I want to say a few words in response because he raises a couple of questions. First he raises the question of this book's audience. This book was written for a broad general audience. Its title was created for that audience by my publisher. I wanted to call it something entirely different, but was vetoed, and with good reason. A book's title has to capture the thesis while also being of interest to the audience you hope will read want to read it.
Second, my academic work, upon which this book is based, contains many more details (as it should), details that will only be of interest to other scholars. These academic articles are just now beginning to see the light of day in terms of publishing. Why the lag time? Because academic presses take FOREVER to move articles through the process of publication. What is now being published on the Gospel of Judas in academic venues is already outdated, having been written in mid-2006! This is one of the reasons why I published The Thirteenth Apostle. I felt that I needed to get the information out in a timely manner to the public because I felt we were wrongly informed about what this gospel really says.
Third, the translation that I was criticizing was the original English translation, not the French.
Fourth, the book was in press long before The Critical Edition by the National Geographic team was released, an edition that cleaned up some of the problems in the original release. The NGS has since also released a new popular edition - the second edition of The Gospel of Judas - in which the clean-up work continues. The areas that were modified overlap with the areas of my criticisms, as well as the criticisms of other scholars. There wouldn't be any reason for concern IF these problems were not crucial spots in the texts for interpretation. But they are. So we need to address them, which is what I did and continue to do.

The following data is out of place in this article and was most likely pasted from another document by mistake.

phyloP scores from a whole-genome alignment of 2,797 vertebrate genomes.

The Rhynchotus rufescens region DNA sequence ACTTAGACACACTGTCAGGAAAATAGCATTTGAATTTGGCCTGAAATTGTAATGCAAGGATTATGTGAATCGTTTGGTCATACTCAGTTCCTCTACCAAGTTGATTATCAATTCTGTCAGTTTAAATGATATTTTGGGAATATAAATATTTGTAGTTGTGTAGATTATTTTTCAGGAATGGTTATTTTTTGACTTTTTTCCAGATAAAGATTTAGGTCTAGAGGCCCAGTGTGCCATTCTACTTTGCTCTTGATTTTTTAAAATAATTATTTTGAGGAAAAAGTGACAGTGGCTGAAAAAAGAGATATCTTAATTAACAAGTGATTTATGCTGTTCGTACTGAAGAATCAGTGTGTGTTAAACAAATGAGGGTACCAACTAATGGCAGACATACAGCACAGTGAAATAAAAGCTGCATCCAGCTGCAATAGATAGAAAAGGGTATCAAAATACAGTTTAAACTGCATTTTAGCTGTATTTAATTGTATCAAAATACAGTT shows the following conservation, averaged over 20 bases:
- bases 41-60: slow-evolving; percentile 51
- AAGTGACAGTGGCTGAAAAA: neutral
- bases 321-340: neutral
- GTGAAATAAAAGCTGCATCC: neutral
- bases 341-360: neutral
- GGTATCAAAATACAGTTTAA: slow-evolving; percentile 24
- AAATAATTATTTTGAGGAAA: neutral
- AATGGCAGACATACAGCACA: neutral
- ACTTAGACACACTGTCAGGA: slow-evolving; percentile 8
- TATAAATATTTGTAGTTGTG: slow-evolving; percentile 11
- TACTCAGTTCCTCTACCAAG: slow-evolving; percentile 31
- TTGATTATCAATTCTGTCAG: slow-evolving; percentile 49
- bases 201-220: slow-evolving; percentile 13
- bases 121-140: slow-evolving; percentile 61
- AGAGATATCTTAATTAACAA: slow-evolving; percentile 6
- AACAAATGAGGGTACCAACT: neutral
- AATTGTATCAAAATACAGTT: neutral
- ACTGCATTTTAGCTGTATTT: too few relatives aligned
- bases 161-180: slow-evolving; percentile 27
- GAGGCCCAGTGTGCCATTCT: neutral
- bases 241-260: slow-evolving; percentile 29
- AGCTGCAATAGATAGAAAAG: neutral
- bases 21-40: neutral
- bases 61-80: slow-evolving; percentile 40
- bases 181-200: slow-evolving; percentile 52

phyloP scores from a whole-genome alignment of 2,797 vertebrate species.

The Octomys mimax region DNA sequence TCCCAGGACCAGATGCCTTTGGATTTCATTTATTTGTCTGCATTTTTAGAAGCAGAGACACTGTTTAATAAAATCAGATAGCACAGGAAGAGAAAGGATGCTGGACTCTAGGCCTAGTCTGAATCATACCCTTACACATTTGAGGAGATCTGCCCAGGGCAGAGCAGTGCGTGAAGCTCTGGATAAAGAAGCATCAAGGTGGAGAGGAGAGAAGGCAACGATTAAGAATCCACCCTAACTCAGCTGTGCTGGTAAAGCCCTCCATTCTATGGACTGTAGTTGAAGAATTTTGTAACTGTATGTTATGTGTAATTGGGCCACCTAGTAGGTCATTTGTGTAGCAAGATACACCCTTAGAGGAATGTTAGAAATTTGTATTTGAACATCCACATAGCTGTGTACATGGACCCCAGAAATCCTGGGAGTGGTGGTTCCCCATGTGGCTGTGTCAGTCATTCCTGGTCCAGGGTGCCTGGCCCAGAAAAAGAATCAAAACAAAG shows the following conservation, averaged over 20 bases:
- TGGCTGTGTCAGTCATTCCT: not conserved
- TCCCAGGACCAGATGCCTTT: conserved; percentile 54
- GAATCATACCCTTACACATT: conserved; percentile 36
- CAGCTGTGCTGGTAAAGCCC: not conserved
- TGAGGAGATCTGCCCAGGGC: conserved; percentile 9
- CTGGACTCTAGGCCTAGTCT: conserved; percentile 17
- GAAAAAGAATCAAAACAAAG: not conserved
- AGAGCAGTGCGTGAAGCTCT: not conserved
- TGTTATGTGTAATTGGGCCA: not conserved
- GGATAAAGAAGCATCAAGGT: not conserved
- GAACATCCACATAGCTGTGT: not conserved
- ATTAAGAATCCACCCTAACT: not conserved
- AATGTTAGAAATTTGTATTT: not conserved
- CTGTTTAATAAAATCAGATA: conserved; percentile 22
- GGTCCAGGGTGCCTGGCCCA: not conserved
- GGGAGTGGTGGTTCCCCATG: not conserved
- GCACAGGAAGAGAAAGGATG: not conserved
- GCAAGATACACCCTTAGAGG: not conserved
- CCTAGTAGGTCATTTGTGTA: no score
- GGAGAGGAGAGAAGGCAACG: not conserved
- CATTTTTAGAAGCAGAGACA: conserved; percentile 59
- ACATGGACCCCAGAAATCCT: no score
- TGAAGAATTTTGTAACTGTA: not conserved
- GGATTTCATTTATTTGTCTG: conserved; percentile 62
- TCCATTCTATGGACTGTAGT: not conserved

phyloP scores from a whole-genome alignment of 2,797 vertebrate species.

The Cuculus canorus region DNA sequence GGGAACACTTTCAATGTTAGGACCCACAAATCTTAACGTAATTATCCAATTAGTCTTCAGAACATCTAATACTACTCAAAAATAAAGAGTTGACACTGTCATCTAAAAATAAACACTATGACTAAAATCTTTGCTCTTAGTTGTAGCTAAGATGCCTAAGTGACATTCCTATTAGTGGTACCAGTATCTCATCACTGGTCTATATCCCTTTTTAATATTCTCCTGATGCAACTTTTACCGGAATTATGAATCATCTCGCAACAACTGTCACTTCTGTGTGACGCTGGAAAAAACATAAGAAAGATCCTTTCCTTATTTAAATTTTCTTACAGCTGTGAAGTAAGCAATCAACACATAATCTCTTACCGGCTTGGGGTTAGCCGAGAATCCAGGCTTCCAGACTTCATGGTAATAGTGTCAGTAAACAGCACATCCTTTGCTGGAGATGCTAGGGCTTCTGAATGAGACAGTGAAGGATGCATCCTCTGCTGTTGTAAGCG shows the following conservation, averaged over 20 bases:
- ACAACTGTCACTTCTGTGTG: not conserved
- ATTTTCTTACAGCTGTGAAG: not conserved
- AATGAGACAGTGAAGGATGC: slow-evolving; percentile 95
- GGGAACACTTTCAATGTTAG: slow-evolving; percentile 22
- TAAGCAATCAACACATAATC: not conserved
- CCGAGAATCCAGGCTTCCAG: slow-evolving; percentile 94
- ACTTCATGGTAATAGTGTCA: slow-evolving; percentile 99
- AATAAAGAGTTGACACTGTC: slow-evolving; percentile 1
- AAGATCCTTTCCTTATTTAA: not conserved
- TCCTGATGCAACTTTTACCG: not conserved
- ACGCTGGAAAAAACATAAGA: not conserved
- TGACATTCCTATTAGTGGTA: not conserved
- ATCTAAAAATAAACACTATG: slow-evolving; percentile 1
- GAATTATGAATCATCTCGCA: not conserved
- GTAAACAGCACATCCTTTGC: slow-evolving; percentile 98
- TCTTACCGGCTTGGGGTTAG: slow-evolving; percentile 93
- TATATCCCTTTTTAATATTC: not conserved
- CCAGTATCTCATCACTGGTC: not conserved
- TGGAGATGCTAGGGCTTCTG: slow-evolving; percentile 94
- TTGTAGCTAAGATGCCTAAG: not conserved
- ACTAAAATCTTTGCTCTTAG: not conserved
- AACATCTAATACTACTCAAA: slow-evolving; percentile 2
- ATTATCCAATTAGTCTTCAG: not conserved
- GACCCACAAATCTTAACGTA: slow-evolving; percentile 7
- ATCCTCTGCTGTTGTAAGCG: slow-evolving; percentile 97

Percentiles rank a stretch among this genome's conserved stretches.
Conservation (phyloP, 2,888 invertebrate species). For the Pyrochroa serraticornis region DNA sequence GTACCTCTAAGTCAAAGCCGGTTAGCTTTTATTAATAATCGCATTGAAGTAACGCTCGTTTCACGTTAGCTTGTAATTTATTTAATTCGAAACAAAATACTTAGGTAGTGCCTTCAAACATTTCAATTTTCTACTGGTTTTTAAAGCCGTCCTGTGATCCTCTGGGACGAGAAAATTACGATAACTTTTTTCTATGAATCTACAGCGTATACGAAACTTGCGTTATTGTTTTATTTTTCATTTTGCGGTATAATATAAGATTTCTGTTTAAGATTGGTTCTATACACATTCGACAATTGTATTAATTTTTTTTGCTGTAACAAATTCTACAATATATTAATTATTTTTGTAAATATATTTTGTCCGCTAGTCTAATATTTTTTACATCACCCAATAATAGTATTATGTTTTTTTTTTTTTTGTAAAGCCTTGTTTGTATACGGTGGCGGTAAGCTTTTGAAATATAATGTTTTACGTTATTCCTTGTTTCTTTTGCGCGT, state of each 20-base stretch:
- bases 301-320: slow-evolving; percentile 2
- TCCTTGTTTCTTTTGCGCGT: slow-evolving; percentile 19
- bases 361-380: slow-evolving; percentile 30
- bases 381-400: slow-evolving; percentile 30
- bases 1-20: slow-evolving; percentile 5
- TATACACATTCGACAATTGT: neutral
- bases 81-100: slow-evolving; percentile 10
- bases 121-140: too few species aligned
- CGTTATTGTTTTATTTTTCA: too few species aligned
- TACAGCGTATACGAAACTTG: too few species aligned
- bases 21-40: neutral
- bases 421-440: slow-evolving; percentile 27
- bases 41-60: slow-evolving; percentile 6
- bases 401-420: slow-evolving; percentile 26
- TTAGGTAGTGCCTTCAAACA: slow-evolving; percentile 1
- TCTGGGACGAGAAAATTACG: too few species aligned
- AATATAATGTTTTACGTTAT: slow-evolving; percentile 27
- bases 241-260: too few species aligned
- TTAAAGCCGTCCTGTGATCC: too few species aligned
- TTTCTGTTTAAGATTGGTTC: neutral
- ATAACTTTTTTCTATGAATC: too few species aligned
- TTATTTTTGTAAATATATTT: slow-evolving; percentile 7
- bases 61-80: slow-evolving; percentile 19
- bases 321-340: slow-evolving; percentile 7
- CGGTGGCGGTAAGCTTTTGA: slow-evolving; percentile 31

Fifth, I was surprised to read in the review Witetschek's statement that "a question remains that DeConick's book does not answer: If Judas is such a demonic villain in this text, why is he at the same time the hero of the text?" I wonder why my academic reviewer missed the main point of the book which my public reviewers articulate clearly? The point of my book: Judas isn't a hero in this text. He is a villian who learns about his fate from Jesus in a gnostic parody of the apostolic church. Here are some of the public reviewers' remarks taken right off the Amazon website:
"For most of us who have read the National Geographic translation of the Gospel of Judas, be prepared for a radical re-think of what we have read there. The National Geographic translation depicts Judas as the only true saint; DeConick's, as the arch demon himself -- or at least destined to join with him in the end. Which immediately raises the question: Why would a gospel make the central character a demon? DeConick shows how the apparent structure and thematic development of the gospel aligns it with an agenda opposing that Christianity that traced its genealogy back to the Twelve Apostles...the Gospel of Judas was a parody and attack on apostolic Christianity and its doctrine of the atoning sacrifice of Jesus."
"Judas, the good guy? No, indeed! He is even worse than previously thought. A closer translation and a thorough knowledge of gnostic mythology, derived partially from Plato, shows him to be a secret agent of the devil. The Gospel of Judas is a parody, written by someone from the Sethian subgroup of Gnostic Christians - to make mainstream Christians of the second century look asinine for relying on a demon ruler (Judas) and his minions (the twelve) for their teachings and practices. A more specific goal of the Gospel of Judas, according to DeConick, is to blast the doctrine of atonement and the effectiveness of the eucharist, on account of Judas's involvement."
"According to DeConick, while Judas does have greater understanding than the other apostles (who are completely misguided), he is nonetheless a doomed and (literally) demonic figure. So while the text is still very much in opposition to apostolic Christianity (indeed she views it as a parody of sorts), the figure of Judas is still to be seen as a bad guy, not the good guy put forth by the National Geographic team."